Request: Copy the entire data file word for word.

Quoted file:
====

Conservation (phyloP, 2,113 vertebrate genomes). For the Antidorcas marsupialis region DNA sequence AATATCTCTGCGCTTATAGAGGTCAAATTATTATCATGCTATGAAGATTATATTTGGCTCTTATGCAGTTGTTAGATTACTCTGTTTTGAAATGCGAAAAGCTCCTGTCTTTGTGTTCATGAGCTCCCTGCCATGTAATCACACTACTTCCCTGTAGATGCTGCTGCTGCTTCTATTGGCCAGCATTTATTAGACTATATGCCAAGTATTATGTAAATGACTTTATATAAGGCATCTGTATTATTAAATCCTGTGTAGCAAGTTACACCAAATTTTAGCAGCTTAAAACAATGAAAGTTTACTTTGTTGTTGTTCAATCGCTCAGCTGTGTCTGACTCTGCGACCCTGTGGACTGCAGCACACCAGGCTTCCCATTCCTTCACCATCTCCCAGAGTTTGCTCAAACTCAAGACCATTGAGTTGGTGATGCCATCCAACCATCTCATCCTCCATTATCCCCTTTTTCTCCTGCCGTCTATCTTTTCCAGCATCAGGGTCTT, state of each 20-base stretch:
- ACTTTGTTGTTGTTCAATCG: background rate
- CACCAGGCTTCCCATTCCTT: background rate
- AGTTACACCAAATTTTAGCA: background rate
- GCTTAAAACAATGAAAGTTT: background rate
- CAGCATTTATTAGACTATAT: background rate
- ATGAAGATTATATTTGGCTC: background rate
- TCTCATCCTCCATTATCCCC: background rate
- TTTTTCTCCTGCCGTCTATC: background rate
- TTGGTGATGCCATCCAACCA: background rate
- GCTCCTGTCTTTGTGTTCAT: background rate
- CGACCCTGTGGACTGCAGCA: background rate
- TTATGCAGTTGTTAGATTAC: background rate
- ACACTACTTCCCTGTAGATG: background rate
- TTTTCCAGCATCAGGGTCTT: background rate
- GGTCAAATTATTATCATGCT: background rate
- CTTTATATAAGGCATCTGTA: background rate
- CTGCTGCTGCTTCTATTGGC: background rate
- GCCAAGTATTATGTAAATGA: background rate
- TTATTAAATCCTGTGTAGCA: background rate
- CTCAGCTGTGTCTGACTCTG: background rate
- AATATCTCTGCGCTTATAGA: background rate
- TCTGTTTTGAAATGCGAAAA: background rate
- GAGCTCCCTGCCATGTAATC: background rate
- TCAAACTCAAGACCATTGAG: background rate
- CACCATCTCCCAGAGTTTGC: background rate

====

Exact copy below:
Conservation (phyloP, 2,113 vertebrate genomes). For the Antidorcas marsupialis region DNA sequence AATATCTCTGCGCTTATAGAGGTCAAATTATTATCATGCTATGAAGATTATATTTGGCTCTTATGCAGTTGTTAGATTACTCTGTTTTGAAATGCGAAAAGCTCCTGTCTTTGTGTTCATGAGCTCCCTGCCATGTAATCACACTACTTCCCTGTAGATGCTGCTGCTGCTTCTATTGGCCAGCATTTATTAGACTATATGCCAAGTATTATGTAAATGACTTTATATAAGGCATCTGTATTATTAAATCCTGTGTAGCAAGTTACACCAAATTTTAGCAGCTTAAAACAATGAAAGTTTACTTTGTTGTTGTTCAATCGCTCAGCTGTGTCTGACTCTGCGACCCTGTGGACTGCAGCACACCAGGCTTCCCATTCCTTCACCATCTCCCAGAGTTTGCTCAAACTCAAGACCATTGAGTTGGTGATGCCATCCAACCATCTCATCCTCCATTATCCCCTTTTTCTCCTGCCGTCTATCTTTTCCAGCATCAGGGTCTT, state of each 20-base stretch:
- ACTTTGTTGTTGTTCAATCG: background rate
- CACCAGGCTTCCCATTCCTT: background rate
- AGTTACACCAAATTTTAGCA: background rate
- GCTTAAAACAATGAAAGTTT: background rate
- CAGCATTTATTAGACTATAT: background rate
- ATGAAGATTATATTTGGCTC: background rate
- TCTCATCCTCCATTATCCCC: background rate
- TTTTTCTCCTGCCGTCTATC: background rate
- TTGGTGATGCCATCCAACCA: background rate
- GCTCCTGTCTTTGTGTTCAT: background rate
- CGACCCTGTGGACTGCAGCA: background rate
- TTATGCAGTTGTTAGATTAC: background rate
- ACACTACTTCCCTGTAGATG: background rate
- TTTTCCAGCATCAGGGTCTT: background rate
- GGTCAAATTATTATCATGCT: background rate
- CTTTATATAAGGCATCTGTA: background rate
- CTGCTGCTGCTTCTATTGGC: background rate
- GCCAAGTATTATGTAAATGA: background rate
- TTATTAAATCCTGTGTAGCA: background rate
- CTCAGCTGTGTCTGACTCTG: background rate
- AATATCTCTGCGCTTATAGA: background rate
- TCTGTTTTGAAATGCGAAAA: background rate
- GAGCTCCCTGCCATGTAATC: background rate
- TCAAACTCAAGACCATTGAG: background rate
- CACCATCTCCCAGAGTTTGC: background rate